Millions of wriggling, hairy, blue-striped caterpillars are eating and pooping their way through the Canadian prairie province of Saskatchewan, in the worst forest tent caterpillar infestation the area has seen in well over a decade.
Melissa Lebersback, a resident of Weyburn, Sask., went camping at her usual spot in Moose Mountain Provincial Park, near the Manitoba border, on the weekend of June 4 and 5 and found the women's washroom unusable due to a giant mass of caterpillars blocking the front door.
"They were two-to-three inches thick on the ground in front of the door," she told me. She posted a photo of the caterpillar pile on Facebook, which has since been shared more than 6,000 times.
Forest tent caterpillars have been an issue in parts of Saskatchewan for the past three years. But this year is the worst, with much of the southern and central part of the province blanketed by the little wigglers. In a phone call from his office in Regina, Glen Longpre, the manager of landscape protection for Saskatchewan Parks, explained that the caterpillars are native to the Prairies and pose no real danger. (They've been seen in other provinces, too, but apparently not in numbers that would rival the situation in Saskatchewan right now.)
The current infestation is part of a natural cycle, which repeats itself about every 10-to-15 years. The last big caterpillar infestation in Saskatchewan was around 2003-04, he said. But even if the caterpillars are natural, they're still a nuisance.
"I was out there last weekend in Echo Valley Park [just north of Regina] and they're crawling all over you," said Longpre. "Of course they're defecating material all over everywhere."
That's right. Caterpillar poop. All over everything.
Falling caterpillar poop "almost sounds like rain on the camper roof"
"Oh yeah," said Longpre. "It's like big black pepper flakes. When you're sitting there, when it's quiet, you can hear it raining down. It's not pleasant." (At this comment, Karen Webb, the SaskParks spokesperson who was also on the call, burst into laughter.)
Lebersback confirmed the caterpillar poop phenomena.
"It's like a little hard black pellet. When you're sitting, it falls all over you," she said. "It almost sounds like rain on the camper roof."
The ick-factor gets worse. Though birds don't eat the forest tent caterpillars, the Sarcophaga aldrichi population, commonly known as the friendly fly, often swells along with a caterpillar infestation. The flies deposit their larvae directly into the caterpillar cocoon. The larvae then feast on the caterpillar pupae, killing the growing moth inside. Good, right? Yes, until fly maggots drop out of the tree and onto your head.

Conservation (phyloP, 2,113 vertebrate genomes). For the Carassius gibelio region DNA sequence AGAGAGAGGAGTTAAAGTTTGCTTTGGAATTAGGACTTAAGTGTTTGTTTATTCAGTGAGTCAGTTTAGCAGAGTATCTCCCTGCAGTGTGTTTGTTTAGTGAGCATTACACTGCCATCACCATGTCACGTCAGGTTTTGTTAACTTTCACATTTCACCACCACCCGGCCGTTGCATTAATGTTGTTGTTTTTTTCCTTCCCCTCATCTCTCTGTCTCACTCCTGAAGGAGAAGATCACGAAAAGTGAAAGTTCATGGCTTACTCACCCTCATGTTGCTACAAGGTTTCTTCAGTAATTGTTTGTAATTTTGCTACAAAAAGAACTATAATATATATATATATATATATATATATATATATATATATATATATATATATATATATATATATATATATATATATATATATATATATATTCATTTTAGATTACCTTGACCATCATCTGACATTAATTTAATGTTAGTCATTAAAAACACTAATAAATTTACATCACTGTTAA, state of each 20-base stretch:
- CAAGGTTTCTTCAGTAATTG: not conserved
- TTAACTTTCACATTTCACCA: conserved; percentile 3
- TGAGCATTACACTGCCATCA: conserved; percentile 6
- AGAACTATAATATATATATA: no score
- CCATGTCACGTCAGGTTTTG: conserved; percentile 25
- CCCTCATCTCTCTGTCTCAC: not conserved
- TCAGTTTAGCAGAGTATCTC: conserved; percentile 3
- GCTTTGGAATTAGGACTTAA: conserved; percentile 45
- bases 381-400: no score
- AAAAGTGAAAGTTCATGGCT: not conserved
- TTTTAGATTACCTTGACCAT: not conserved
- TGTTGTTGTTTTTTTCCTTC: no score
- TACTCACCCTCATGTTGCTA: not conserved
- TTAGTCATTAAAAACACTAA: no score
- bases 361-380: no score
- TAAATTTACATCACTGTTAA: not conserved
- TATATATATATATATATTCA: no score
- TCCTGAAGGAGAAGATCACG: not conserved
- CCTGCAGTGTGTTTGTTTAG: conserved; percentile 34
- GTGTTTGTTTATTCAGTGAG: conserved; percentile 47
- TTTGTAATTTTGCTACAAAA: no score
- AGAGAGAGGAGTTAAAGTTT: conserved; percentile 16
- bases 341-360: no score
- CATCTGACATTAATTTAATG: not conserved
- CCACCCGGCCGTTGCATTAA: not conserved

Oh, and the flies also regurgitate. Yep, puking flies.
The current forest tent caterpillar infestation started back in the summer of 2015, when the female moths laid their eggs on tree branches, hundreds of them in a single egg band, said Lonpre. The eggs then over-wintered on the branches. The past winter was mild in Saskatchewan, meaning millions of the eggs survived and hatched in the spring.
The forest tent caterpillar pupae are very hungry when they emerge after a winter of cocooning. Their favourite thing to chow down on is the trembling aspen, a tree in great supply on the prairies, but other trees and shrubs will also do.
During its most frenzied period of eating, a single caterpillar can consume up to seven leaves. Multiply that by millions of caterpillars and they can do some serious damage.
"Basically, it looks like fall here now," said Longpre.
However, the caterpillar-caused defoliation doesn't usually kill the trees. The entire caterpillar life cycle is only six weeks, so the leaves regrow later in the summer.
Saskatchewan Parks does monitor the caterpillar population by counting egg masses on frozen branches in the winter months and then doing some limited aerial spraying in parks and other high-use areas, such as campgrounds, based on what they find. The pesticide used, Bacillus thuringiensis kurstaki, is actually a bacteria that is toxic to caterpillars, but not to other species. The downside: it takes six weeks to make and has a short shelf life. "You can't store the product. It goes inert," said Longpre. So, unfortunately, the application now is over for this year and the current caterpillars are here to stay until the end of their lifecycle.
There is some good news. The hungry caterpillars will disappear soon, forming cocoons, where they will live for five-to-10 days before emerging as beautiful… well… just as furry orangish-brown moths. The nocturnal moths lay their eggs and then die, surviving only 5 or 6 days in total.
So, somewhere near the end of July, residents of Saskatchewan can look forward to the caterpillars dying off and a week-long plague of moths descending upon them.
Saskatchewan residents should also hope for a cold snap in January. "If you do get some hard, cold weather, it's a good sign for helping to control the hatch for next year," said Longpre.